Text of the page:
Netherlands - no problems at all.
2016 was my year of travelling cluelessly and without a plan.....or many language skills but as Dave mentions - a smile gets you a long way......except in remote Czech and remote Saxon villages. Dwesssdhennn 😉
I'm covered everywhere that English or French is spoken but otherwise I seem to get very good at picking up some essential words and my non-verbal communication helps out quite a bit. Seriously learning a few key words in the language of the country being traveled can really open up new doors and experiences.
At the moment, I'm in the process of learning Spanish. I'm hoping to learn enough to be fluent for eventual trips to Cuba, South America and Spain.
In my travels I have learned the basics in Swahili, Greek, Arabic, Spanish and Chinese because the locals really appreciate it when you at least attempt to speak their language. It's not hard to get the basics because you just look it up on the internet. I make a small sheet of paper with the phrases I need on it and if I forget it's easy to pull it out of my pocket and refer to it. This method has always worked well and produced smiles of appreciation (at least I think it was appreciation!) from the locals. I consider it good manners to at least try to communicate with people in their own language. In China I found very few people speak English and that sheet of paper was invaluable. Luckily I copied & pasted the Chinese characters onto my sheet and many times had to show it to the person for them to understand what I wanted. The same word in Chinese pronounced different ways means a myriad of different things.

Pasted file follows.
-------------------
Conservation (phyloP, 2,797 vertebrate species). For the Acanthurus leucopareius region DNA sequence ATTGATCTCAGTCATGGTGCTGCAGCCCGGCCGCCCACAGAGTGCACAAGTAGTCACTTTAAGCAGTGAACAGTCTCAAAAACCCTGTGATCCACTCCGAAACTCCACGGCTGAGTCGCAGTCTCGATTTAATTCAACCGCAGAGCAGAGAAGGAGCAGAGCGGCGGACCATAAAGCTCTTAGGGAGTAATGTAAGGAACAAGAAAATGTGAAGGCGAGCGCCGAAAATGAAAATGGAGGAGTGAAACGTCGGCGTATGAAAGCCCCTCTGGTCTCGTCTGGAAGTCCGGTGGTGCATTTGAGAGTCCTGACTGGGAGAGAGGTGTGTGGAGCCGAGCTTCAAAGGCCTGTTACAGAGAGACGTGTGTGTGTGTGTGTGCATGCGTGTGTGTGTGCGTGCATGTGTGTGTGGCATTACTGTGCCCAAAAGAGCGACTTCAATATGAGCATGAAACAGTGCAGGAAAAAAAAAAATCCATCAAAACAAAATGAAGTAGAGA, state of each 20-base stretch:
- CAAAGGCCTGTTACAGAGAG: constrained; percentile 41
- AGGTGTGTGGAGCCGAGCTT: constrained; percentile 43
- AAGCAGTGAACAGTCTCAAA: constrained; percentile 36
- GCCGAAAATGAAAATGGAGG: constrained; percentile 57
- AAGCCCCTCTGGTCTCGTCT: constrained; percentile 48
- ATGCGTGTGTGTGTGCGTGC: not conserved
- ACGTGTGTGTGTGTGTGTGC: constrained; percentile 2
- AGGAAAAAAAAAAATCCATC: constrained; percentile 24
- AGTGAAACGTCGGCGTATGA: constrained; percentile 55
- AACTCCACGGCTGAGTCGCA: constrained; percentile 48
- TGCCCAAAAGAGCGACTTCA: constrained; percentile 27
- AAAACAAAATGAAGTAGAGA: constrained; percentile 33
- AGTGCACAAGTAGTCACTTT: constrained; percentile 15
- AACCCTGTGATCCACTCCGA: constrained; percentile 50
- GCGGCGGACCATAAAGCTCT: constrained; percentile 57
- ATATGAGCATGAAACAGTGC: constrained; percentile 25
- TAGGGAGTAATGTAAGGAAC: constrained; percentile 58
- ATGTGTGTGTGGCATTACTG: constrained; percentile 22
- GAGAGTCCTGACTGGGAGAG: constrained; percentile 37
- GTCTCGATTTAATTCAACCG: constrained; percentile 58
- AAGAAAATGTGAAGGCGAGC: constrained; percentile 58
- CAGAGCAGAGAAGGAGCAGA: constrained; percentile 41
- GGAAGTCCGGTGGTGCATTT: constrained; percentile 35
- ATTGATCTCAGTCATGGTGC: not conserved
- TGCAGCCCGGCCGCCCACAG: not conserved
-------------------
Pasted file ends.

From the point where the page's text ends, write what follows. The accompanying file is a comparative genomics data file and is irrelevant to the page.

Well we're doing it hard. Vietnamese and Chinese, not exactly languages which roll off the tongue! We had a basic Vietnamese lesson in Hoi An which gave us, like Marian, a few key phrases we could use for our month there.
Now in China, and yes it is a different kettle of fish. One of my aims is to find somewhere we can do some English conversation classes in return for learning some Chinese. Here in Guilin there are supposed to be many English speakers but our best conversations so far have been with children on the street, some google translate and a few tourism officials.
We were on a boat in Ba Tu Long Bay with, 1 Brit, 1 Aussie, 1 Romanian, 1 German, 1 French and 1 Spanish and yes they all spoke perfect English putting us to shame.
Am looking forward to brushing up the Spanish in Cuba though!
You should not try to speak the language of the other country during your travel. Try to use only those phrases which you will need to in some situations. Like when you are commuting somewhere or have to inquire about something.
I tried to learn Spanish on line before walking the Camino across northern Spain. I got to about 20% proficiency, but I didn't think so as most of the vocabulary I learned had little relevance to what I was going to do, so I gave up. Once I got to Spain I found that I at least had a foundation and continued to pick up the language there. I did pretty well as I didn't need to learn much to get by an most situations. Mostly I used my French and German as there are so many pilgrims from those countries. I do try to learn a few words in every country I visit, but am extremely grateful that I speak English, the most common language.
In response to: Msg #199932
We always have that universal language to fall back on and the kindness of people.
Love the world of traveling.